The Danger Zone? The Effect of Storm-based Tornado Warnings on Expected Casualties
Bilder, Michael T.
Christian, John T.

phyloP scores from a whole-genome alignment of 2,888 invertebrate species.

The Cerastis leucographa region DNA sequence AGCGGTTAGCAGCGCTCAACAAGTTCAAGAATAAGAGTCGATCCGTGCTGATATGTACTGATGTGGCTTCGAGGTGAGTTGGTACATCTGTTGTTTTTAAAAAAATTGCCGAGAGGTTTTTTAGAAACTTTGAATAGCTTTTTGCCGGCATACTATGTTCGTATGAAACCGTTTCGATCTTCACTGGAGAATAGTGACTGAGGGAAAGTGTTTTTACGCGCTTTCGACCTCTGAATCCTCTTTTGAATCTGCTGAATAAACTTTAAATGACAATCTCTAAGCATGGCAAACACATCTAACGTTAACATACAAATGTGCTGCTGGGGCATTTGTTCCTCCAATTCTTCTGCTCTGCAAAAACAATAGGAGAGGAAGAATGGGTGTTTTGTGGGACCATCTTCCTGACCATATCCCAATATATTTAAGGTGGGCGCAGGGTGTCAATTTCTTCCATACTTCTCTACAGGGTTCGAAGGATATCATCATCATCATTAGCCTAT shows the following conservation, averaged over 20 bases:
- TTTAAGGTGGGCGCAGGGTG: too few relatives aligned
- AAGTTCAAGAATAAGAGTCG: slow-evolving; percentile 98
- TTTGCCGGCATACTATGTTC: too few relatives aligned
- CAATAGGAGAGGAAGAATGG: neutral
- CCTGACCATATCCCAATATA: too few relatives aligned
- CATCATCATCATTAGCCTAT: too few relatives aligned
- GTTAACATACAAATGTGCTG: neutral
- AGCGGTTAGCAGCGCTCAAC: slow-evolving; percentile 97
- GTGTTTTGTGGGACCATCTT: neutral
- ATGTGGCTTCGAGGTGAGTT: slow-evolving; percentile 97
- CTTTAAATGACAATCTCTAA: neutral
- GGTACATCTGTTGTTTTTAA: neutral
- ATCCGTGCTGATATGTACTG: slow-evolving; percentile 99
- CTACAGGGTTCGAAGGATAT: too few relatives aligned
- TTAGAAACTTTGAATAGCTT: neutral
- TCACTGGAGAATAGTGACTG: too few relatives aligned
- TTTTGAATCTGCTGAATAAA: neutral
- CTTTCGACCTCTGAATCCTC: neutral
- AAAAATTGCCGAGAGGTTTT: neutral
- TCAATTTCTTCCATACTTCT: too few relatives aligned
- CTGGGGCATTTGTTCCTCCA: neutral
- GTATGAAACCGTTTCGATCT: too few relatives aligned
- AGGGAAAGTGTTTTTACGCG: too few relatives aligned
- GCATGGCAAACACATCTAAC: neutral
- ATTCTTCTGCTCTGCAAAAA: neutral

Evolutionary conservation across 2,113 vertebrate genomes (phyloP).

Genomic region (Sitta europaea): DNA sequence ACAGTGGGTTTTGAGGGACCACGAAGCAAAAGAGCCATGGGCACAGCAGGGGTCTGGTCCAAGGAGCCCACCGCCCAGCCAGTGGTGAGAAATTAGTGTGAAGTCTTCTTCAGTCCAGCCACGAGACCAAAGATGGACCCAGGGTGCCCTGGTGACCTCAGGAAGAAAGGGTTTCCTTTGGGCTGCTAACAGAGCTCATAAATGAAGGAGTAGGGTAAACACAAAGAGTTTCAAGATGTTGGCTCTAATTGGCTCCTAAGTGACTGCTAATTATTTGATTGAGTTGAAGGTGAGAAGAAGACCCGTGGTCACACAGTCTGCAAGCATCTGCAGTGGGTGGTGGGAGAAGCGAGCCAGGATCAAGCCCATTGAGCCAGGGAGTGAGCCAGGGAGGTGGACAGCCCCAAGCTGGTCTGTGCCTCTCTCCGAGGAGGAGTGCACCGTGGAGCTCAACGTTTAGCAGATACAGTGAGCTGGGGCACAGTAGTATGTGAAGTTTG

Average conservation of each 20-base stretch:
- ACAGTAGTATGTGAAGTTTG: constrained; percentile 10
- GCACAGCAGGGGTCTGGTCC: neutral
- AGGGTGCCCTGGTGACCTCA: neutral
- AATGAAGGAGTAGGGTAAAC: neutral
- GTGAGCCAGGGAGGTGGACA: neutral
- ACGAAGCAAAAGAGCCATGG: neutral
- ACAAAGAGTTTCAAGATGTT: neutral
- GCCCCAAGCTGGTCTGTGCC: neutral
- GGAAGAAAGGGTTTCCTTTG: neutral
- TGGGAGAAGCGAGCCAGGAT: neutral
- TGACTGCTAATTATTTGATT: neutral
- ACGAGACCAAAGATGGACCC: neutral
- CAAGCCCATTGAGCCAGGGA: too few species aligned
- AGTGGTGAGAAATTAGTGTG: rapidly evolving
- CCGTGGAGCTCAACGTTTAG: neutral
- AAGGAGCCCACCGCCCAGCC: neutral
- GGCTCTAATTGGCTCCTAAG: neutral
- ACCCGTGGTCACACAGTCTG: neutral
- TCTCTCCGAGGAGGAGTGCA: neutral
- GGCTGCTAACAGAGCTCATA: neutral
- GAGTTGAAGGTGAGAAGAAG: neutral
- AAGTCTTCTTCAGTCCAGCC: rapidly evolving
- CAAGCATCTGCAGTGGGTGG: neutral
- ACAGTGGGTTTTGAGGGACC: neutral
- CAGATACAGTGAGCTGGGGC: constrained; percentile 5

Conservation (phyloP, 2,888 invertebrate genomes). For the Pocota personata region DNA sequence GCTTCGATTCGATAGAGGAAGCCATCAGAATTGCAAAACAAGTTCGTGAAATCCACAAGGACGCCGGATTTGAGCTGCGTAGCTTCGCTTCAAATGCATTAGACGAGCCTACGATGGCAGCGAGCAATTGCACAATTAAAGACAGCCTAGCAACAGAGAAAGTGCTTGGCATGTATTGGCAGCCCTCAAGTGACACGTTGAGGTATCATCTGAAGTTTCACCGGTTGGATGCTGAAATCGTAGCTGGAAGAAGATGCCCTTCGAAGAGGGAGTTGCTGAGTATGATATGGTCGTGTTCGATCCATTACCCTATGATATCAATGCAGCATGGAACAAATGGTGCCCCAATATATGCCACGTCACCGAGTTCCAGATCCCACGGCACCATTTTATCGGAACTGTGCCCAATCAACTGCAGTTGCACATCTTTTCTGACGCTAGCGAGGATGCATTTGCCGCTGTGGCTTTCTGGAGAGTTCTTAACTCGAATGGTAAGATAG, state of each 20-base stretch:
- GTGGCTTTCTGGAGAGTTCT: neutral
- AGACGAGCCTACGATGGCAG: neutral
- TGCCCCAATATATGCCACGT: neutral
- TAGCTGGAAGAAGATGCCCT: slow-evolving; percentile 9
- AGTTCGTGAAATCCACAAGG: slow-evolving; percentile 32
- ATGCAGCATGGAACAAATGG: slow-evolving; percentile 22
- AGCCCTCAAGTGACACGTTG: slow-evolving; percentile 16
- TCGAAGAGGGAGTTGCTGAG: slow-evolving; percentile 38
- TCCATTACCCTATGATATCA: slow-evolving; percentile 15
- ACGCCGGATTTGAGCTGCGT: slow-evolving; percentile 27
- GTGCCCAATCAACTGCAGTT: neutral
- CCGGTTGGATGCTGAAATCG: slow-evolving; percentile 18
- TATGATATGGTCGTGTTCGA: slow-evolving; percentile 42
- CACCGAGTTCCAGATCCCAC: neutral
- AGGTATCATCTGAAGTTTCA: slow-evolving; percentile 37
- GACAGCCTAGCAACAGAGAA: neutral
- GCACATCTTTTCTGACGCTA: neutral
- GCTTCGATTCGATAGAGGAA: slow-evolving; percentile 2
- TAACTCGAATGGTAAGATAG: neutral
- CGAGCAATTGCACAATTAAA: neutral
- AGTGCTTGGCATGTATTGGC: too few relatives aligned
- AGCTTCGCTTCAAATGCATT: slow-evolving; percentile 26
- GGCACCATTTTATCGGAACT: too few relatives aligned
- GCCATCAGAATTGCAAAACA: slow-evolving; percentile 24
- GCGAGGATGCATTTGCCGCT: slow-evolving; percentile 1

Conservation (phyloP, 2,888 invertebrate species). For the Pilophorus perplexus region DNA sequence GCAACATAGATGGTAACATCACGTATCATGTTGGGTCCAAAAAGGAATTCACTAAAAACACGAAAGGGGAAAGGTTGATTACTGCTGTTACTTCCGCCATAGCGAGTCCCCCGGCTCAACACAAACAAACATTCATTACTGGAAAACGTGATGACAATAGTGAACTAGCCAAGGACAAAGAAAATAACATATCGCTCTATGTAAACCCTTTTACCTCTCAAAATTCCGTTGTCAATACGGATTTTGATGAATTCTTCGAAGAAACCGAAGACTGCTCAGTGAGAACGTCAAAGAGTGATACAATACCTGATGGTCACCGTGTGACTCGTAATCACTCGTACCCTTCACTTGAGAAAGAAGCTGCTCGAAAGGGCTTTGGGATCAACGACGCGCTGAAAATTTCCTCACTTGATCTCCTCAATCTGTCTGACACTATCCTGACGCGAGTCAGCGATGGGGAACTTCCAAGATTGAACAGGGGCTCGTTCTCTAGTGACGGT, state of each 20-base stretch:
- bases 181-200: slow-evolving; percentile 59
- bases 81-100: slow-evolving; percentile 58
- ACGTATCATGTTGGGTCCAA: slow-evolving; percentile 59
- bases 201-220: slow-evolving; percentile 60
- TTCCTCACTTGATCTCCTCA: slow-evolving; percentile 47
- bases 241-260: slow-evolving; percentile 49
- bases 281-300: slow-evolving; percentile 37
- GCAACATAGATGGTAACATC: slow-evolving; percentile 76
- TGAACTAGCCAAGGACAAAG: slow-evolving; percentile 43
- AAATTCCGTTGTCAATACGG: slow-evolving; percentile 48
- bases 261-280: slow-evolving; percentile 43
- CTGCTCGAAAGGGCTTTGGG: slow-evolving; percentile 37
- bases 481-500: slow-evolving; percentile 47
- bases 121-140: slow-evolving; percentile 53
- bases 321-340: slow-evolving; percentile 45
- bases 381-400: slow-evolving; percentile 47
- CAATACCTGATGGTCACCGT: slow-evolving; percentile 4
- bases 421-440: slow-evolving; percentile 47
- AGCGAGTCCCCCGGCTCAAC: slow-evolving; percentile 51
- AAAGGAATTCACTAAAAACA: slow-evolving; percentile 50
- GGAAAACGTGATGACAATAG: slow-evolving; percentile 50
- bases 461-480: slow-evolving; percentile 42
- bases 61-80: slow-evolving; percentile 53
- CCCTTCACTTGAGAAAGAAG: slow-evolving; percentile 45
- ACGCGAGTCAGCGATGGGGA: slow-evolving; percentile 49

For decades, the National Weather Service (NWS) issued tornado warnings on a county-level. As a result, an entire county would be warned, even if only a small portion of the population was in danger. Over-warning for tornado threats can lead to a very dangerous sense of complacency amongst the public. On October 1, 2007, the agency converted to issuing storm-based warnings, through which meteorologists would design a unique warning area (shaped as a polygon) that projects the general path they expect a tornado or potentially tornadic storm cell to take. In theory, this approach limits the warning audience to the part of a county that could be directly impacted by a tornado. Narrowing the warning should reduce the impact of false alarms, as well as enable individuals to better assess the risk of harm and the value of taking shelter, thereby reducing the number of expected tornado casualties. Using regression analysis, this thesis tests to see if the way in which the NWS uses geography to communicate proximity to tornado risk has an effect on expected casualties. The effect of reducing the warning area size is controlled for by incorporating into the model the average county area reduction score for each county tornado event. This variable failed to achieve significance. Consequently, the thesis cannot conclude that the switch to storm-based warnings has had a statistically significant effect on reducing or increasing expected casualties. The lack of significance could be attributed to insufficient data, although the dataset contains nearly all county tornado events since the policy took effect. An alternative explanation is that most of the current warning dissemination systems are incapable of only alerting individuals located within the unique boundaries of the polygon.
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